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September 17, 2009
AOPA ePublishing staff
During a Sept. 10 aviation security advisory committee meeting (ASAC), government and industry officials received an update on the proposed Large Aircraft Security Program that was forced back to the drawing board earlier this year.
The Transportation Security Administration is developing a supplemental notice of proposed rulemaking (SNPRM) for LASP that seeks to enhance general aviation security while incorporating the feedback received from pilots, airport officials, and others during the program’s initial public comment period. The SNPRM will have a 60-day public comment period for the aviation industry to weigh in on with their comments.
AOPA Vice President of Regulatory Affairs Craig Spence, who is a member of the ASAC, attended the meeting and is spearheading AOPA’s efforts to ensure that future iterations of the LASP are not overly burdensome and costly to GA pilots.
“We will work with the aviation industry and government officials to make sure the upcoming proposal is not cumbersome for pilots,” Spence said.
During the meeting, the committee also said that it would form a GA subgroup that would focus specifically on security issues facing that segment of aviation. AOPA plans to be actively involved in that group as well.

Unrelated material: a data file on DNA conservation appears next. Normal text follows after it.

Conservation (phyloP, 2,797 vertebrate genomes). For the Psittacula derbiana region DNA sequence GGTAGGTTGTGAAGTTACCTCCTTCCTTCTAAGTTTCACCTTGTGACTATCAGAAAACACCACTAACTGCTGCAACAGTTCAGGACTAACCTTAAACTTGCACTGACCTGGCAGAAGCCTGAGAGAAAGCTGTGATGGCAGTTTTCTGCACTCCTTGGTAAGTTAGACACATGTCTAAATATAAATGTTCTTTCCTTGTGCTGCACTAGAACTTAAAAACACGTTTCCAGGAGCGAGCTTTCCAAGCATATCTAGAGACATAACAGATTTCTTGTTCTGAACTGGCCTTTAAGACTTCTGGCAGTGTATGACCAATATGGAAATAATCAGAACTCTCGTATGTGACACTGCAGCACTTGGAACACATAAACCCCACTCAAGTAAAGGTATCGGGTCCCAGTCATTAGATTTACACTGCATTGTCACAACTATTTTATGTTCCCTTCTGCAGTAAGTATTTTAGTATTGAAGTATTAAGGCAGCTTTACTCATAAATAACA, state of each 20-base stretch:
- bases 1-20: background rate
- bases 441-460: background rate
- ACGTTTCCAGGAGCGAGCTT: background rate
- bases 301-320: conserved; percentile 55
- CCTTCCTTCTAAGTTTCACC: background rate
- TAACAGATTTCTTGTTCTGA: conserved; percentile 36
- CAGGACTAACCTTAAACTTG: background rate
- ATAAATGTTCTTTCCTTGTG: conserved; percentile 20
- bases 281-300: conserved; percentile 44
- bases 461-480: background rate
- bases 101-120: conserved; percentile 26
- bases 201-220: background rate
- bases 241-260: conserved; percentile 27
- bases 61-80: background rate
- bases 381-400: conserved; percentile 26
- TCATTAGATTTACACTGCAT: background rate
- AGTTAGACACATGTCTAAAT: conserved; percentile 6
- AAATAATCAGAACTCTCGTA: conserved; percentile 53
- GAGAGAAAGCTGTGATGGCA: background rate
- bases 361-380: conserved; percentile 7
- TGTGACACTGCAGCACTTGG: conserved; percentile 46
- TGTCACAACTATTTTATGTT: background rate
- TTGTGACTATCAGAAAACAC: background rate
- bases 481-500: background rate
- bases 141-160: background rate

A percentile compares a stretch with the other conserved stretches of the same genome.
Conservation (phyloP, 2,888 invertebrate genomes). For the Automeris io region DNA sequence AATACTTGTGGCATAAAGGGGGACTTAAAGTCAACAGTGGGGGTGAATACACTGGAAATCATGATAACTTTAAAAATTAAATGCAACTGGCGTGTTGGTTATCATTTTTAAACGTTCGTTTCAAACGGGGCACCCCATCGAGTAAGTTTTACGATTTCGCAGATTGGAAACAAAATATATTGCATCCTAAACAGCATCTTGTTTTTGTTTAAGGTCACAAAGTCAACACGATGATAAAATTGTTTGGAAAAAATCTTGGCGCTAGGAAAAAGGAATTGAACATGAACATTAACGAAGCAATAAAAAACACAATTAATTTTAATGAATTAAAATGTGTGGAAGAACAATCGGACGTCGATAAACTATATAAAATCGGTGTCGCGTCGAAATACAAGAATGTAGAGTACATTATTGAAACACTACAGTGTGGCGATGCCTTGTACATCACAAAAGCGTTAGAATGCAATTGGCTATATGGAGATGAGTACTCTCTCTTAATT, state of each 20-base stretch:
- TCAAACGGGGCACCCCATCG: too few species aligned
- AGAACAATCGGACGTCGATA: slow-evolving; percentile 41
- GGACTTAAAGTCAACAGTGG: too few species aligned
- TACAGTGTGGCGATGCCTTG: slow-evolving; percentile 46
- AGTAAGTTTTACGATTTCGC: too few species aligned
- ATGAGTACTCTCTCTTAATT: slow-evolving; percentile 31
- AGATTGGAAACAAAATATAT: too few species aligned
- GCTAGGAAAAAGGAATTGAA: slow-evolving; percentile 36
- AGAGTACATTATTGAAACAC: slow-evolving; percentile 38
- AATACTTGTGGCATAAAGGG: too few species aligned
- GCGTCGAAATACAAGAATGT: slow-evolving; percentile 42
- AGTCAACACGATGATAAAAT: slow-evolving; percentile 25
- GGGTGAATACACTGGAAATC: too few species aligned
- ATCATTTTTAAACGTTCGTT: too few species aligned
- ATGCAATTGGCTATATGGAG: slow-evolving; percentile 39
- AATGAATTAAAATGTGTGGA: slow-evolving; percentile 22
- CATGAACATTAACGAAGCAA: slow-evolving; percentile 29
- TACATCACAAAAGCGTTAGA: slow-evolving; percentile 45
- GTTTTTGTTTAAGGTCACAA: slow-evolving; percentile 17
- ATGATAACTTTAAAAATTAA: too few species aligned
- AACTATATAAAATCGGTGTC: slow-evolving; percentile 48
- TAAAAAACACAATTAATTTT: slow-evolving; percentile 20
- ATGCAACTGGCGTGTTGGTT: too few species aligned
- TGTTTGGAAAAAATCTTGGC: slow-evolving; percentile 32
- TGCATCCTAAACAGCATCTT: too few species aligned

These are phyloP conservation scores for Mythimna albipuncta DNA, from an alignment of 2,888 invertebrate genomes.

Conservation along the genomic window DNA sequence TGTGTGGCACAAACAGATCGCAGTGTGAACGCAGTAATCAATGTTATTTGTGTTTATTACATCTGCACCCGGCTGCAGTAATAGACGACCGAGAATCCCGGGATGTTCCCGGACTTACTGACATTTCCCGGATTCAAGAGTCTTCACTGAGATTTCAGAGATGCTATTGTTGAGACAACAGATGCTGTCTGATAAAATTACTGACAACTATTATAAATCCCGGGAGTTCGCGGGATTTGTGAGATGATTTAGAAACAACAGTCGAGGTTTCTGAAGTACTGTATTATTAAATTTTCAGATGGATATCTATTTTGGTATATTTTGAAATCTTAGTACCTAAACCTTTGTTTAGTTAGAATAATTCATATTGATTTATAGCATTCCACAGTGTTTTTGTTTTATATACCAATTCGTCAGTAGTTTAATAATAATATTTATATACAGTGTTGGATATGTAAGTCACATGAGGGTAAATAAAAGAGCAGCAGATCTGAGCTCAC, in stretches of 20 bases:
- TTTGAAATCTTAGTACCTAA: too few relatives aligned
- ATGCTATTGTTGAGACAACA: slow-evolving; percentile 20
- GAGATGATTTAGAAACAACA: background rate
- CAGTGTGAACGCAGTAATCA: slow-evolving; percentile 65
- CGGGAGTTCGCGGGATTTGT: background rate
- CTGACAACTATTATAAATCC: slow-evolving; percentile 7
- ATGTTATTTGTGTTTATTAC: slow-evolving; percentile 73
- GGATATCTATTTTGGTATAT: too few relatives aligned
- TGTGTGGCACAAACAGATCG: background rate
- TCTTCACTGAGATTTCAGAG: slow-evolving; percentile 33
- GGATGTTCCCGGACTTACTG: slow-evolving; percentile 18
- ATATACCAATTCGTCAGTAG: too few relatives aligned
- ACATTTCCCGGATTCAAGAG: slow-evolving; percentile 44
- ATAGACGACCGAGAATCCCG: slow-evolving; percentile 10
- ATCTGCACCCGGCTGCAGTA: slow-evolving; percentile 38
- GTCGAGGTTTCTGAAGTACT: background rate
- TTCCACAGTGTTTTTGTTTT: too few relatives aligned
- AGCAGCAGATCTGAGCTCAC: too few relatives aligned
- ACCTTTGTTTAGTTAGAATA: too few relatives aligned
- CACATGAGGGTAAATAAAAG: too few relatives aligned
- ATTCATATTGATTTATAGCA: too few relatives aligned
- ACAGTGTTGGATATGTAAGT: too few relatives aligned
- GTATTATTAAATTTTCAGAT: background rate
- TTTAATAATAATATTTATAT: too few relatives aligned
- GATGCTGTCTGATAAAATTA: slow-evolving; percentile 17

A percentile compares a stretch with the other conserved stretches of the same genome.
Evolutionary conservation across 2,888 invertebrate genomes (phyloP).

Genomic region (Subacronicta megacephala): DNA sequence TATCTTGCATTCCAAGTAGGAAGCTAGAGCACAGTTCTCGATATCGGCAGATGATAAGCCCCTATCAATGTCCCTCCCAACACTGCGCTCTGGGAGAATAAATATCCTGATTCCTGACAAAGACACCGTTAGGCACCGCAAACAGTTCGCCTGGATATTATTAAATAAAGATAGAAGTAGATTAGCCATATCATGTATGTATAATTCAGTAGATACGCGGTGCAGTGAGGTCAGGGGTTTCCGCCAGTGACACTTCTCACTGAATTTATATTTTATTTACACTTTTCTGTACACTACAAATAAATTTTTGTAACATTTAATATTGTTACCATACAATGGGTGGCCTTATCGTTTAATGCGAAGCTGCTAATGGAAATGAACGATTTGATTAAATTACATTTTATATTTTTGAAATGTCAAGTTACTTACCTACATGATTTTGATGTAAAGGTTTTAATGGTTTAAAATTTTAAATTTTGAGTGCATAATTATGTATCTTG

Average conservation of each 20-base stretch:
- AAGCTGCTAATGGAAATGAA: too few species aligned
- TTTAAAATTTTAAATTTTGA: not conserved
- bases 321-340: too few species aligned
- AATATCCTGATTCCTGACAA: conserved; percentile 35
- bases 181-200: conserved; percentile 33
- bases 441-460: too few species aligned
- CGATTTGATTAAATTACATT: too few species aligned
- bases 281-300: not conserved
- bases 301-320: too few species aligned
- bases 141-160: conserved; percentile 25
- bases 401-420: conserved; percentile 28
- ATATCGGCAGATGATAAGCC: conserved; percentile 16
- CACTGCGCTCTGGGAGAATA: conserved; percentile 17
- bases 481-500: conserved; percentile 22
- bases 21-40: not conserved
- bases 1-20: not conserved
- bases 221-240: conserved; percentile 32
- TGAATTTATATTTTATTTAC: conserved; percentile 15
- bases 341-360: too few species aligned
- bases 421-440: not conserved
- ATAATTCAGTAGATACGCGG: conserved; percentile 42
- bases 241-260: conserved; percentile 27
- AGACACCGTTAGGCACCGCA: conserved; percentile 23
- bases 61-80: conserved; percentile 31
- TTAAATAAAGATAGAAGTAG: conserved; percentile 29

The ASAC is part of the TSA and is charged with recommending improvements in security methods, equipment, and procedures for civil aviation. The committee has remained dormant for more than three years, and AOPA is encouraged that the TSA has decided to re-engage the group.
Advocacy and Legislation,
Transportation Security Administration,
AOPA is asking the FAA to withdraw a proposed airworthiness directive that could affect thousands of ECi cylinders.
AOPA is looking to the Michigan Senate for “refinement” of proposals amended unfavorably in last-minute House action.
The General Aviation Pilot Protection Act would allow pilots to use the driver’s license medical standard for noncommercial VFR flights in aircraft weighing up to 6,000 pounds with no more than six seats, as long as they carry five or fewer passengers, fly below 14,000 feet msl, and fly no faster than 250 knots.
AOPA thanks our members for their continued support in protecting the freedom to fly.